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I've inherited an already configured ec2 instance and am trying to download data from it.

I have set up S3Browser with relevant credentials but just need the name of the external bucket to connect to.

I can ssh to the machine and see that the bucket with the data is already mounted - thusly *some numbers changed to protect the innocent..


/dev/sda1            123234234  123234234  123234234  23% /
/dev/sda2            123234234  123412341  123234234  91% /mnt
/dev/sdh             123234234  123234234  123234234  62% /ebs

But what I need is the name of the bucket for - say the /ebs mount point - to enter into s3browser.

I realise this is kind of going backwards... but there must be a way. If not where can I find information on available s3 buckets?

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1 Answer 1

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You might eventually be confusing a few AWS concepts, at least the information you provided seems to be inconsistent with your question at first sight.

While it is indeed possible to mount an Amazon S3 bucket on an Amazon EC2 instance (see e.g s3fs, which is a FUSE-based file system backed by Amazon S3), the name of the mount point in question suggests that this is an Amazon Elastic Block Store (EBS) volume instead. If that would be the case, you can only access the data via the EC2 instance where the volume is attached to and not via external tools.

As for your subsequent question where can I find information on available s3 buckets:

This is most easily done via the AWS Management Console, which allows you to Access and manage Amazon Web Services through a simple and intuitive web-based user interface.

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thanks for this - ok so I see i am confused.. you are right that the data is in ebs. I guess i want to get data from ebs out of Amazon and down to my local machine. To do this I have to create an s3 bucket, mount it to the ec2 instance then copy the data from ebs into the bucket and from there down to my local machine? Holy moly that's complicated is it not? –  utunga Apr 12 '13 at 21:07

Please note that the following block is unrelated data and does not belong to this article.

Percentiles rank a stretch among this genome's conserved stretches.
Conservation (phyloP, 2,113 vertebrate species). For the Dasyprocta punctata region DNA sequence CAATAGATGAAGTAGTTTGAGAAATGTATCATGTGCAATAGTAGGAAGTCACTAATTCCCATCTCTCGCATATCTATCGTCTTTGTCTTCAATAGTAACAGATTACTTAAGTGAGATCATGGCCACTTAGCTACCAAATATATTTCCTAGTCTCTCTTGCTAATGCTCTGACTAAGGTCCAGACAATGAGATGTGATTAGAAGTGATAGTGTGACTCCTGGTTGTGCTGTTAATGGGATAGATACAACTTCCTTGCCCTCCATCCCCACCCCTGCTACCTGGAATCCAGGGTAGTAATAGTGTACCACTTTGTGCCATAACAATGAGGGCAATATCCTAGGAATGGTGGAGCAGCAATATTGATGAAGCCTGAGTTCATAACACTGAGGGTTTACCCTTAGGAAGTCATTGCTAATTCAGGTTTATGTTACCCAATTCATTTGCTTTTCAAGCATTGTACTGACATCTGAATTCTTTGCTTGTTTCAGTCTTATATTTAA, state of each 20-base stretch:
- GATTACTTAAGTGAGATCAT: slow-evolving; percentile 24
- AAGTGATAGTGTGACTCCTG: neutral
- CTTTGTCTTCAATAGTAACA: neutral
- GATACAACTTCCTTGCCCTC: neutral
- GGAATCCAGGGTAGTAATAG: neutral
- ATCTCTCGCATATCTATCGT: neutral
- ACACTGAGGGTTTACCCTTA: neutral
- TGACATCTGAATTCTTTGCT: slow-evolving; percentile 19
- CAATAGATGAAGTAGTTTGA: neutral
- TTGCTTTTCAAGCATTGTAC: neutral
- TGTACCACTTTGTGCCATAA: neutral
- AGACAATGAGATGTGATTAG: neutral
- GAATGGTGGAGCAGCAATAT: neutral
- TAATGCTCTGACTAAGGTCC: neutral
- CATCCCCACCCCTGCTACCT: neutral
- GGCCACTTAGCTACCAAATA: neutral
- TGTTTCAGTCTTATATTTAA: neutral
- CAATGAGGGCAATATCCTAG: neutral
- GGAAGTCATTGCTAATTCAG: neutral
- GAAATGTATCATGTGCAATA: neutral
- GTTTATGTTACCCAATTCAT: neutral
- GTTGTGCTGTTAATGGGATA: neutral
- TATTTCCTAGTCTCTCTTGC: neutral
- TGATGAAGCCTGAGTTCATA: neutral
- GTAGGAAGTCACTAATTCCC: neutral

@utunga - alternatively you might want to reuse your SSH credentials to access the instance via SSH File Transfer Protocol (SFTP); most FTP programs support this these days, good ones are e.g. WinSCP, Cyberduck or Filezilla. –  Steffen Opel Apr 12 '13 at 22:46
again, thanks for the comments Stefan. I have found out earlier on that the same credentials file approach that works just fine with ssh is not working with scp. when i try to transfer even the smallest file I get a 'Permission Denied' error. From what i've read elsewhere amazon doesn't allow scp - hence the existence of things like s3cmd ? But perhaps I'm still confused. have you or has anyone successfully used scp or sftp with amazon s3 accounts connecting offsite ? –  utunga Apr 13 '13 at 4:38
@utunga - SCP/SFTP support has nothing to do with AWS, the earlier SCP and its successor SFTP differ significantly though; each can be disabled/enabled separately within the typical SSH daemon, but I haven't encountered a situation where SFTP didn't just work out of the box for quite a while (mostly Ubuntu 12.04, see also my related answer to Uploading files on Amazon EC2) - given you inherited the instance, it might just be disabled there? –  Steffen Opel Apr 13 '13 at 12:43
@utunga - You are indeed still messing services up a bit btw., I suggest to make yourself familiar with these: Amazon S3 is storage for the Internet. You need a dedicated S3 client to interact with this, this has nothing to do with (S)FTP - nowadays many former (S)FTP only programs have support for the S3 API build in as well though. Amazon EC2 is a web service that provides resizable compute capacity in the cloud, i.e. it provides virtual machines with your choice of OS (Windows/Unix/Linux/...). –  Steffen Opel Apr 13 '13 at 12:50

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